KAIST researchers discover factor to determine severity of COVID-19

2020.09.08 16:12:55 | 2020.09.08 16:13:40

[Source: KAIST]이미지 확대

[Source: KAIST]

Korean researchers have discovered an important biomarker to determine the severity of COVID-19, raising hope for a treatment to improve symptoms by using a glucocorticoid inhibitor like dexamethasone.

A KAIST research team led by Prof. Lee Heung-hyu at Graduate School of Medical Science and Engineering said on Monday it found the severity of COVID-19 is determined by overactivation of innate immune cell neutrophils in white blood cells, citing neutrophils and glucocorticoid hormones that regulate body functions are linked to each other.

The team analyzed single-cell genetic information in bronchial alveolar lavage fluid in patients with mild and severe COVID-19 infection. This information is shared through the Gene Expression Omnibus (GEO). The researchers found that severe COVID-19 was caused by overactivation of neutrophils, whose importance in viral infections was less known compared to the case of fungal and bacterial infections. In particular, the research team found that the influx of neutrophils increases due to chemokines expressed in bone marrow-derived immune cells such as macrophages. Chemokines are a group of secreted proteins within the cytokine family involved in leukocyte chemoattraction and trafficking of immune cells. The research team said that the expression of glucocorticoid receptors in immune cells derived from bone marrow leads to the influx of neutrophils and their activation.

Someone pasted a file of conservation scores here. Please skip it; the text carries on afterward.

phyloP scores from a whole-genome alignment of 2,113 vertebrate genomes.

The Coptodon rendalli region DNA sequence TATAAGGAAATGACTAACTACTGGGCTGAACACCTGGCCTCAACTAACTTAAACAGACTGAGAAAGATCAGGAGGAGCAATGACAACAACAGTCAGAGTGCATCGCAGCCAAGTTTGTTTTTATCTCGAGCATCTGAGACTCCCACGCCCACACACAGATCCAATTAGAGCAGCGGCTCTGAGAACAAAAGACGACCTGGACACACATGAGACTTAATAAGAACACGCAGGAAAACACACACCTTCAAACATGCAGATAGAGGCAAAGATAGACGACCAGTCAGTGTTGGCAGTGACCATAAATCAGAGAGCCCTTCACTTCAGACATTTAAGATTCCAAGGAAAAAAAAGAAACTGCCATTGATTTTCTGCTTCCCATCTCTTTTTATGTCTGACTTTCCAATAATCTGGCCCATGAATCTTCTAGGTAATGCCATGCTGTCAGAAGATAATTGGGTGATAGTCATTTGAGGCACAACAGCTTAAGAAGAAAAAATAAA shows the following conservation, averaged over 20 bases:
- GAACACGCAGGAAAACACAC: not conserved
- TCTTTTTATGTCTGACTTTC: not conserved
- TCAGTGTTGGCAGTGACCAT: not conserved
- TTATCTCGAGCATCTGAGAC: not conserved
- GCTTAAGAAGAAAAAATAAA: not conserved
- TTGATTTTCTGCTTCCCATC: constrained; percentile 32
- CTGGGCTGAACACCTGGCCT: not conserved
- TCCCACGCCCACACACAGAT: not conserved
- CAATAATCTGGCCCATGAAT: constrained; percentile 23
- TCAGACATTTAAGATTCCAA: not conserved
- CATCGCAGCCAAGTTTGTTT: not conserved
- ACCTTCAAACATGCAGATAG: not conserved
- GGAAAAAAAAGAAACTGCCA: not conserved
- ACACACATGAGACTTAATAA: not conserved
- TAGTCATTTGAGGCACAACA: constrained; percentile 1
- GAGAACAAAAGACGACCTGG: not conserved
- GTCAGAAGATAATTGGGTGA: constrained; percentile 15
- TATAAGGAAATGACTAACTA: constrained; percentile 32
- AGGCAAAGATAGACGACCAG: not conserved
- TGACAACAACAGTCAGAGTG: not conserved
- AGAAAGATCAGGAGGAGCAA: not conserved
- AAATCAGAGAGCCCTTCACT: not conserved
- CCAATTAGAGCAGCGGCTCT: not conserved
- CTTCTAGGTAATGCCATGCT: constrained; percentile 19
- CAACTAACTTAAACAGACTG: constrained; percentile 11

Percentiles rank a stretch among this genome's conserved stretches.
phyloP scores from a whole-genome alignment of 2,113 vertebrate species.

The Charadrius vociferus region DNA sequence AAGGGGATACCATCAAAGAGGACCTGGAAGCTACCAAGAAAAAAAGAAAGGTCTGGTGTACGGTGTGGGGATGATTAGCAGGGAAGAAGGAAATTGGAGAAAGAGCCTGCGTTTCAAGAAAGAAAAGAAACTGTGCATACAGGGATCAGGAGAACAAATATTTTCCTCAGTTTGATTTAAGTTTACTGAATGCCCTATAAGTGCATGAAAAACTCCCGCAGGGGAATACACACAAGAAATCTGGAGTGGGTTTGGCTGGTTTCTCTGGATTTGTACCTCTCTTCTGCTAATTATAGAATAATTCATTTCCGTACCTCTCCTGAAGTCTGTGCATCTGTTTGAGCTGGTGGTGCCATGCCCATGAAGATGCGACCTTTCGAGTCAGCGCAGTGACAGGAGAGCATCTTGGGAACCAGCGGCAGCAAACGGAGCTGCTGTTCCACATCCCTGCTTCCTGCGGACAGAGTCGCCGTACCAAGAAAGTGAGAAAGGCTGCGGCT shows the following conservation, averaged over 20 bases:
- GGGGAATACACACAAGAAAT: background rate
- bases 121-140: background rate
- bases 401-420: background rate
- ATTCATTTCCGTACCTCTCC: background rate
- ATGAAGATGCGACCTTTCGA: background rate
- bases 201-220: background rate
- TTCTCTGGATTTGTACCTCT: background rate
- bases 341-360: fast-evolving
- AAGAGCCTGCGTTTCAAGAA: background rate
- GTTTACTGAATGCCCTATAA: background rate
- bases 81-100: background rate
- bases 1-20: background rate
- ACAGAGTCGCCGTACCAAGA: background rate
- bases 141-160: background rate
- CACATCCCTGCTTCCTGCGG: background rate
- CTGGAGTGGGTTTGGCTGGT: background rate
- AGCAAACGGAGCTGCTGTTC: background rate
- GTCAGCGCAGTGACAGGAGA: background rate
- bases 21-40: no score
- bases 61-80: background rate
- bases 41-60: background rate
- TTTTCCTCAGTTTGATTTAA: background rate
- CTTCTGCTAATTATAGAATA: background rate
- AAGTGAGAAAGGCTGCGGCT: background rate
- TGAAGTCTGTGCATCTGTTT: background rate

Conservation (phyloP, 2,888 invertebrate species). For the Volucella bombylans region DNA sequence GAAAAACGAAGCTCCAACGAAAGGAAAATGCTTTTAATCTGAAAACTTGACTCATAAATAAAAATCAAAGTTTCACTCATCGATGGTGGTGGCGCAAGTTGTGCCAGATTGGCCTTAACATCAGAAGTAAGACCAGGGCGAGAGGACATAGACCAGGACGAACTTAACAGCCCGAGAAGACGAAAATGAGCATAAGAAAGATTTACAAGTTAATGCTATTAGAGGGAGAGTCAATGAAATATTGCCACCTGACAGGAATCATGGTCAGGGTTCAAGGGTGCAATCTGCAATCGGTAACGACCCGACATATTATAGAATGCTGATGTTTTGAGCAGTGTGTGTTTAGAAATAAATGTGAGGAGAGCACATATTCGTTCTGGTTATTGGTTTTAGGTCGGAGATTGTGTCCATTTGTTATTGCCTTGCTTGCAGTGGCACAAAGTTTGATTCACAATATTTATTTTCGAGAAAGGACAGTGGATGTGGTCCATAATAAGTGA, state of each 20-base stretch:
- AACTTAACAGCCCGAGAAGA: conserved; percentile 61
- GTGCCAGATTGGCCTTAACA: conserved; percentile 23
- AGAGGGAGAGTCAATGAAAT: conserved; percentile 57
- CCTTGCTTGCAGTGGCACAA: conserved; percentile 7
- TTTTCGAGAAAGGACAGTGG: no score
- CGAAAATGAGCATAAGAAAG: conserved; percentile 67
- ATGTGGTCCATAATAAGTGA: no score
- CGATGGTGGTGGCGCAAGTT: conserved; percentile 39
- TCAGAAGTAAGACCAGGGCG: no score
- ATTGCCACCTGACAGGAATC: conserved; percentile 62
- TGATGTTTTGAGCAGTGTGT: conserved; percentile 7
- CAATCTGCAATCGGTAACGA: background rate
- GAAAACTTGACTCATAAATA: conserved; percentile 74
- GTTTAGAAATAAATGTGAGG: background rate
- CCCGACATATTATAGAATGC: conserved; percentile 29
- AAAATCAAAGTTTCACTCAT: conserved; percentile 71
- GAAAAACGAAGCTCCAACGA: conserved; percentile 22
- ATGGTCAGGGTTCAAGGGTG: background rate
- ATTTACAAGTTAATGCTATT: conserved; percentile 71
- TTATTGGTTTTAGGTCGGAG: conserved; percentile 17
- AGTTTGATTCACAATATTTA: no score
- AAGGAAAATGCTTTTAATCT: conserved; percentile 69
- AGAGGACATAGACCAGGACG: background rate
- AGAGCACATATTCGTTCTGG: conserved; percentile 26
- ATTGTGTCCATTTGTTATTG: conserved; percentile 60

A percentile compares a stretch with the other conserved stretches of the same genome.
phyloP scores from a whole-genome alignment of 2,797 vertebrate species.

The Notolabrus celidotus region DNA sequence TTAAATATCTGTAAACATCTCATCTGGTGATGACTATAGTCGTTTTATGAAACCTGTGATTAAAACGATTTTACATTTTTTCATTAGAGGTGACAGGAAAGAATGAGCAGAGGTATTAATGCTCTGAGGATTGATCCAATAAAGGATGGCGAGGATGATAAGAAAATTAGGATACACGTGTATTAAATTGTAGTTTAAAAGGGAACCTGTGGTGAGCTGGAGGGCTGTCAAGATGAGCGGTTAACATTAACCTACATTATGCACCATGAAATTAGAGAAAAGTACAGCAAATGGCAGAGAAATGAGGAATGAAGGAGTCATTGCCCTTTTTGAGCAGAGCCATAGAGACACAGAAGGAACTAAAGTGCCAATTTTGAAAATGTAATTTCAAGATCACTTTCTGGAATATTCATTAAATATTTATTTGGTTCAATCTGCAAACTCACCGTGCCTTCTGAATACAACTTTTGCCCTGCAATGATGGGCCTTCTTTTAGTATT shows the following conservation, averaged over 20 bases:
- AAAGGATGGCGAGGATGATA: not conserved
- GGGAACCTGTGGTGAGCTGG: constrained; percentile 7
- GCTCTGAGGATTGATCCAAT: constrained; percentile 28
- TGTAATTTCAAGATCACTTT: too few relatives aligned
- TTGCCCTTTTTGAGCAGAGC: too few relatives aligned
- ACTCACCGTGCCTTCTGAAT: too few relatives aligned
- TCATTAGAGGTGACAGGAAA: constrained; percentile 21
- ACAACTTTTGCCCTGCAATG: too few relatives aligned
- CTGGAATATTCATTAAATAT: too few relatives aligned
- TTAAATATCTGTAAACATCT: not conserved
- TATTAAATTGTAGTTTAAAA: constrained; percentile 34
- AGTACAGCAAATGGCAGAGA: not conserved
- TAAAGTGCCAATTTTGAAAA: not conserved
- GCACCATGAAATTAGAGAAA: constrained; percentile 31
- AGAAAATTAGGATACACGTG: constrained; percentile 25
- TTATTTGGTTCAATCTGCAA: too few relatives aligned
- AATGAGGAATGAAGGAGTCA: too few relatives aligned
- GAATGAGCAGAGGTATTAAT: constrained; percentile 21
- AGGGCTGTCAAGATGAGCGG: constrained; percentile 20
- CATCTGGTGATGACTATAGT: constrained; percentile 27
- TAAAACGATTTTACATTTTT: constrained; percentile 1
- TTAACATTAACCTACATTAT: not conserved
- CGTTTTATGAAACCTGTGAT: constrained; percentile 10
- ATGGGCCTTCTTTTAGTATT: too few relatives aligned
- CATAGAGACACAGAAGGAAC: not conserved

COVID-19 symptoms vary from patient to patient, and it is important to predict the severity of each patient for treatment. To determine the seriousness, a reliable biomarker is required. Patients with severe COVID-19 show symptoms of acute respiratory distress syndrome, with severe damage to the lung tissue. In response, various immune cells such as neutrophils exhibit an immune response to protect the host from viral infection. However, an excessive immune response like a cytokine storm or an excessive inflammatory reaction can damage organs.

The study results were published in the online edition of Frontiers in Immunology on Aug. 28.

By Lee Jong-hwa and Minu Kim

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